Networking to Save Lives and Money

 
 
By Maria Behan  |  Posted 2011-01-28
 
 
 

John Lax, the vice president of information systems at International Justice Mission, measures the return on technology investments differently from most other IT leaders. “We measure ROI in terms of lives changed and people saved,” he says. Lax adds that network-optimizing technology has had a significant positive impact on IJM’s ROI, in both the life-saving and the balance-sheet sense.

IJM is a Christian human rights organization that fights abuses such as forced labor and police brutality. “We work on a case-by-case basis to free people from sex slavery and other kinds of oppression,” Lax explains. “We also work within the local legal system to see that laws are enforced and perpetrators are thrown into jail for their offenses.

“In many of the locations where we operate, that’s a novel thing to happen. But when it does, word gets around that it’s not worth committing those crimes, and that becomes a deterrent.”

Another major IJM goal is structural transformation. “We promote equal protection for the poor in the areas we work in, which will ultimately translate into there being no more victims,” Lax reports. “We’re hoping to work ourselves out of a job—to not be needed anymore because there aren’t any more victims.”

Until that happens, Lax’s job is providing the global technology infrastructure that lets IJM strive for its lofty goals. “My role is figuring out how to keep the organization functioning as efficiently as possible from a technology perspective,” he says. “A lot of that involves doing a cost-benefit analysis on the best ways to maintain essential systems for information sharing.”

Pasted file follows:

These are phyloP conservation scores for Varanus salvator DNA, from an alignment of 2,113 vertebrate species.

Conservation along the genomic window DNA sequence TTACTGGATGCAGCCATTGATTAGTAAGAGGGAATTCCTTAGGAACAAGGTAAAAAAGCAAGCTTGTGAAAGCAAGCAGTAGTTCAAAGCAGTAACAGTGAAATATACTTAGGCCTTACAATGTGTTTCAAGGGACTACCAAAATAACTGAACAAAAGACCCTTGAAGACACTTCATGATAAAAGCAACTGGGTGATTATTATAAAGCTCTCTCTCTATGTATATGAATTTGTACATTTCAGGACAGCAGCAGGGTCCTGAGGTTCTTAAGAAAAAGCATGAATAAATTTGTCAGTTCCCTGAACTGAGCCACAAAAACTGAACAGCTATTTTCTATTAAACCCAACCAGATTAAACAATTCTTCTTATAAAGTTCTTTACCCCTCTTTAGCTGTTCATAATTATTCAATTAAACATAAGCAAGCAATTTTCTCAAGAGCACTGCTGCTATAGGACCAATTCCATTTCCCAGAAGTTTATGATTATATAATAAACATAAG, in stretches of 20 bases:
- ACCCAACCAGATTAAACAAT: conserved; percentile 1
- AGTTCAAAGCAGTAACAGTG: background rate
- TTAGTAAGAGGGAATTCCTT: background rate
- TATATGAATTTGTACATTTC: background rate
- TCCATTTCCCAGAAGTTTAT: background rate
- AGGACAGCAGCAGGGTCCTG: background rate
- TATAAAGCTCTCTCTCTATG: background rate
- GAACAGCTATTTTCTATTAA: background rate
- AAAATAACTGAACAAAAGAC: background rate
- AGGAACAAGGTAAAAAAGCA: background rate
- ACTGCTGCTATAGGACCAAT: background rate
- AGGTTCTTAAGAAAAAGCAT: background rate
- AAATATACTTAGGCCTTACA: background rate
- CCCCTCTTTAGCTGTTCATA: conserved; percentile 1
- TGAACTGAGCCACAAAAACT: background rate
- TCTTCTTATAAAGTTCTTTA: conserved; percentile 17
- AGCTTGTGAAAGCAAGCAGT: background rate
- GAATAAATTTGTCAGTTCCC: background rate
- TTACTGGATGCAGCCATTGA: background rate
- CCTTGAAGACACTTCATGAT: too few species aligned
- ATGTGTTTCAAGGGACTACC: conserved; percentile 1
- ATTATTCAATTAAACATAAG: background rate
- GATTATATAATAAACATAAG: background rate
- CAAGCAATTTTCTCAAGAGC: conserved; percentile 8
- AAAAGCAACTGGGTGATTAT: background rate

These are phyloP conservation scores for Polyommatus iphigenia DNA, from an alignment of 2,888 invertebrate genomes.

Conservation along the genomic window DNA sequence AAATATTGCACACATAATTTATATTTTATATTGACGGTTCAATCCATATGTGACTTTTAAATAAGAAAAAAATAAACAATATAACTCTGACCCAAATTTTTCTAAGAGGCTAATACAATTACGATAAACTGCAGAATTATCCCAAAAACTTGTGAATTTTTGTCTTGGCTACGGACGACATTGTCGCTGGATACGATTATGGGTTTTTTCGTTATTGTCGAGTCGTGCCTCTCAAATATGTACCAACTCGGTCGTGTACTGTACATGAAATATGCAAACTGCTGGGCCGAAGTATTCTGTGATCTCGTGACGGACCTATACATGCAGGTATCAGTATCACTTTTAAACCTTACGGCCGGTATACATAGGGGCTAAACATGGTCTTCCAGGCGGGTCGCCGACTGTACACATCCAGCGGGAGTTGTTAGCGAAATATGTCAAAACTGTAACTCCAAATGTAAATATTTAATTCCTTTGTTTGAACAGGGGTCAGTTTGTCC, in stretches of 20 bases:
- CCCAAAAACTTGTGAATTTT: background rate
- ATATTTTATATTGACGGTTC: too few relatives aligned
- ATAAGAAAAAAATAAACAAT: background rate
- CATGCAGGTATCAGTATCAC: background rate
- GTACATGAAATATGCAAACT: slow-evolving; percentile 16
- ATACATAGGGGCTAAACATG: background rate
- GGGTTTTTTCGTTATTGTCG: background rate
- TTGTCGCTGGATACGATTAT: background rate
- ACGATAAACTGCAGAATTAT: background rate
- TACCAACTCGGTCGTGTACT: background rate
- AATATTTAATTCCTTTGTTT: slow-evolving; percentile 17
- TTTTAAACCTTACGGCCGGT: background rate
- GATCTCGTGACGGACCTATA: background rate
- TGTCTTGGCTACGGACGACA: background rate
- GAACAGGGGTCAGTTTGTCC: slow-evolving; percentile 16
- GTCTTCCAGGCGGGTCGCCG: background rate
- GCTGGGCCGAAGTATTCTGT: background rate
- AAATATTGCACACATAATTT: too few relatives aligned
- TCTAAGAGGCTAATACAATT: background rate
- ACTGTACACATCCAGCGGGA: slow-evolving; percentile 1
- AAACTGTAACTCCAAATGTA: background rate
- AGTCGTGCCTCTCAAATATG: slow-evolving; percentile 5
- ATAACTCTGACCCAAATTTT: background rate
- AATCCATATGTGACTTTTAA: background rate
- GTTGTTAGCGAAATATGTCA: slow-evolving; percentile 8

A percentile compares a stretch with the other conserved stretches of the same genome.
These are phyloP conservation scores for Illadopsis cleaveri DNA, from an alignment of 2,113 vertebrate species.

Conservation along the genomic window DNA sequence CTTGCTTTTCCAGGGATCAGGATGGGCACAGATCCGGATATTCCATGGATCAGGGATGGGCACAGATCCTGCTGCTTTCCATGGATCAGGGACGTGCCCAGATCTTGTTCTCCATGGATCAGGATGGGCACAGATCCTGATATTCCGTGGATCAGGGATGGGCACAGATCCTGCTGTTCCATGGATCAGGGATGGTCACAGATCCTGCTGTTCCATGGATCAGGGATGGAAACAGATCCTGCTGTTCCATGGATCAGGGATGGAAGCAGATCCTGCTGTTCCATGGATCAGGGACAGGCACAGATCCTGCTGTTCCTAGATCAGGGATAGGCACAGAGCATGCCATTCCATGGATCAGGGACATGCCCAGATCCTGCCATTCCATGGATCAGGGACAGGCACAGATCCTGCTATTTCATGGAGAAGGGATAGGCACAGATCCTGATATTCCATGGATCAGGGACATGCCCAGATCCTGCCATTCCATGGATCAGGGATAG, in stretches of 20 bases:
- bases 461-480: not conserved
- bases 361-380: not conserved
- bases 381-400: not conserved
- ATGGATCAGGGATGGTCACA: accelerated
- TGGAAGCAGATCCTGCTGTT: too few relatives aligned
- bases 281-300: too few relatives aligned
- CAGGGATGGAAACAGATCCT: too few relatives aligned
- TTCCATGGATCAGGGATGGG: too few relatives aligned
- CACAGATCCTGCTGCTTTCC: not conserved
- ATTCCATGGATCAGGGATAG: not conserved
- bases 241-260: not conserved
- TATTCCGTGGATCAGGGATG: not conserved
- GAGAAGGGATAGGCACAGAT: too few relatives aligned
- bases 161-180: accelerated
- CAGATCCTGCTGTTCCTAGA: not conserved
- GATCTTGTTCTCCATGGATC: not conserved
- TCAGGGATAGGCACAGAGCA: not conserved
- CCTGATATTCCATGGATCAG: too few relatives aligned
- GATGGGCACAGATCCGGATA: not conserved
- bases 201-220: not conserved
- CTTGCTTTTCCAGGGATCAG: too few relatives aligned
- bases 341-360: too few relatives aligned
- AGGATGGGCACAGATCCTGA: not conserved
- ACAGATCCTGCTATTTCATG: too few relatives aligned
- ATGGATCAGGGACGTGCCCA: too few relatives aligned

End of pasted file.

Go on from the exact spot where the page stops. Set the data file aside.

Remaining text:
Much of Lax’s focus has been on centralizing and beefing up IJM’s worldwide network. The success of that effort depends on the use of Riverbed Technology’s WAN optimization tools, including Steelhead appliances and the Riverbed Optimization System.

“Riverbed allows us to set up a viable communications infrastructure with decent bandwidth without spending a huge amount of money,” Lax says. “And rather than just looking at what we’re saving strictly in terms of dollars and cents—which is about $4,800 a month—we also look at what we can do with the money we save. If we use it to hire a staff member or an aftercare worker in a field office, that person might go on to save roughly 40 people a year, which is a pretty impressive ROI in my book.”

Lax says the network has helped save the lives of both IJM clients and field workers. “When rescuing people from violence, our staff members run the risk of violence themselves,” he explains. “They face threats almost every day, and having a stable communications network helps us keep them safe.”

Protecting the Protectors

Lax cites an incident that took place in rural India, several hours outside the city of Chennai (formerly Madras). “We heard about a particularly brutal rice mill where several families were being held to work against their will, so three of our field workers went out to investigate,” he says. “The mill owner detected our staff members and brought in a mob that started attacking them.”